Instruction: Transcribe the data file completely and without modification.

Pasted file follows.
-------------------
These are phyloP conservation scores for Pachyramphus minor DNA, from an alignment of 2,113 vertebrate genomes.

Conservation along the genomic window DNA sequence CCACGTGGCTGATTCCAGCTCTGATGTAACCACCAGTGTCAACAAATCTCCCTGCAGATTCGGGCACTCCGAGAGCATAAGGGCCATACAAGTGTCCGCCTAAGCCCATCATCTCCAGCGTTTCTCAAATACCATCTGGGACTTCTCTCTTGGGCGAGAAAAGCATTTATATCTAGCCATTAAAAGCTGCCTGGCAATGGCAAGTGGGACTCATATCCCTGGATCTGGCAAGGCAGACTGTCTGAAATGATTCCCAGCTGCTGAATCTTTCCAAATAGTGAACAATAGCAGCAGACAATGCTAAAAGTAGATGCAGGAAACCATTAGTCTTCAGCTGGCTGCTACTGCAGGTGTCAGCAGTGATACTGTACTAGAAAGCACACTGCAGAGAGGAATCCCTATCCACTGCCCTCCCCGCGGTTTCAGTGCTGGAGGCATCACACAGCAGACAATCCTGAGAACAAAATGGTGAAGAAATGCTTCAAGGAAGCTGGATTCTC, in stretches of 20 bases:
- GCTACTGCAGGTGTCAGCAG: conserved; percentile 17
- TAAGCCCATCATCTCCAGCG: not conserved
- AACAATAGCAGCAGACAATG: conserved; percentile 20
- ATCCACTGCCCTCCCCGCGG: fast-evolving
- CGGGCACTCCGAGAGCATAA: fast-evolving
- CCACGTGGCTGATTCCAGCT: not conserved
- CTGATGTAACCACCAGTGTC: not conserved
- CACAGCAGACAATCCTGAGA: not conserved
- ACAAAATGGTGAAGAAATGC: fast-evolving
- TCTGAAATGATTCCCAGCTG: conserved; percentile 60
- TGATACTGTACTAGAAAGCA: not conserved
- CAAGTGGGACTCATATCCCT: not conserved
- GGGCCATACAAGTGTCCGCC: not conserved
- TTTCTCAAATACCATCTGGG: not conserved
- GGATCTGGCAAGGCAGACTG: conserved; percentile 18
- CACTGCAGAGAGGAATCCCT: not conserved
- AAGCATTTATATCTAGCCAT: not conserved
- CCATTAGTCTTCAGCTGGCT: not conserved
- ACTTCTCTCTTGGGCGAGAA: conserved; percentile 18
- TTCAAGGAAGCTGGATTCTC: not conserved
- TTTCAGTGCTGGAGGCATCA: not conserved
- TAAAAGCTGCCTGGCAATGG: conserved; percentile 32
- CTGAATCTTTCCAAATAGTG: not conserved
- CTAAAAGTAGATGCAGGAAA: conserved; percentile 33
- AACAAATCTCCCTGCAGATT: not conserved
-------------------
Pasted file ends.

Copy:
These are phyloP conservation scores for Pachyramphus minor DNA, from an alignment of 2,113 vertebrate genomes.

Conservation along the genomic window DNA sequence CCACGTGGCTGATTCCAGCTCTGATGTAACCACCAGTGTCAACAAATCTCCCTGCAGATTCGGGCACTCCGAGAGCATAAGGGCCATACAAGTGTCCGCCTAAGCCCATCATCTCCAGCGTTTCTCAAATACCATCTGGGACTTCTCTCTTGGGCGAGAAAAGCATTTATATCTAGCCATTAAAAGCTGCCTGGCAATGGCAAGTGGGACTCATATCCCTGGATCTGGCAAGGCAGACTGTCTGAAATGATTCCCAGCTGCTGAATCTTTCCAAATAGTGAACAATAGCAGCAGACAATGCTAAAAGTAGATGCAGGAAACCATTAGTCTTCAGCTGGCTGCTACTGCAGGTGTCAGCAGTGATACTGTACTAGAAAGCACACTGCAGAGAGGAATCCCTATCCACTGCCCTCCCCGCGGTTTCAGTGCTGGAGGCATCACACAGCAGACAATCCTGAGAACAAAATGGTGAAGAAATGCTTCAAGGAAGCTGGATTCTC, in stretches of 20 bases:
- GCTACTGCAGGTGTCAGCAG: conserved; percentile 17
- TAAGCCCATCATCTCCAGCG: not conserved
- AACAATAGCAGCAGACAATG: conserved; percentile 20
- ATCCACTGCCCTCCCCGCGG: fast-evolving
- CGGGCACTCCGAGAGCATAA: fast-evolving
- CCACGTGGCTGATTCCAGCT: not conserved
- CTGATGTAACCACCAGTGTC: not conserved
- CACAGCAGACAATCCTGAGA: not conserved
- ACAAAATGGTGAAGAAATGC: fast-evolving
- TCTGAAATGATTCCCAGCTG: conserved; percentile 60
- TGATACTGTACTAGAAAGCA: not conserved
- CAAGTGGGACTCATATCCCT: not conserved
- GGGCCATACAAGTGTCCGCC: not conserved
- TTTCTCAAATACCATCTGGG: not conserved
- GGATCTGGCAAGGCAGACTG: conserved; percentile 18
- CACTGCAGAGAGGAATCCCT: not conserved
- AAGCATTTATATCTAGCCAT: not conserved
- CCATTAGTCTTCAGCTGGCT: not conserved
- ACTTCTCTCTTGGGCGAGAA: conserved; percentile 18
- TTCAAGGAAGCTGGATTCTC: not conserved
- TTTCAGTGCTGGAGGCATCA: not conserved
- TAAAAGCTGCCTGGCAATGG: conserved; percentile 32
- CTGAATCTTTCCAAATAGTG: not conserved
- CTAAAAGTAGATGCAGGAAA: conserved; percentile 33
- AACAAATCTCCCTGCAGATT: not conserved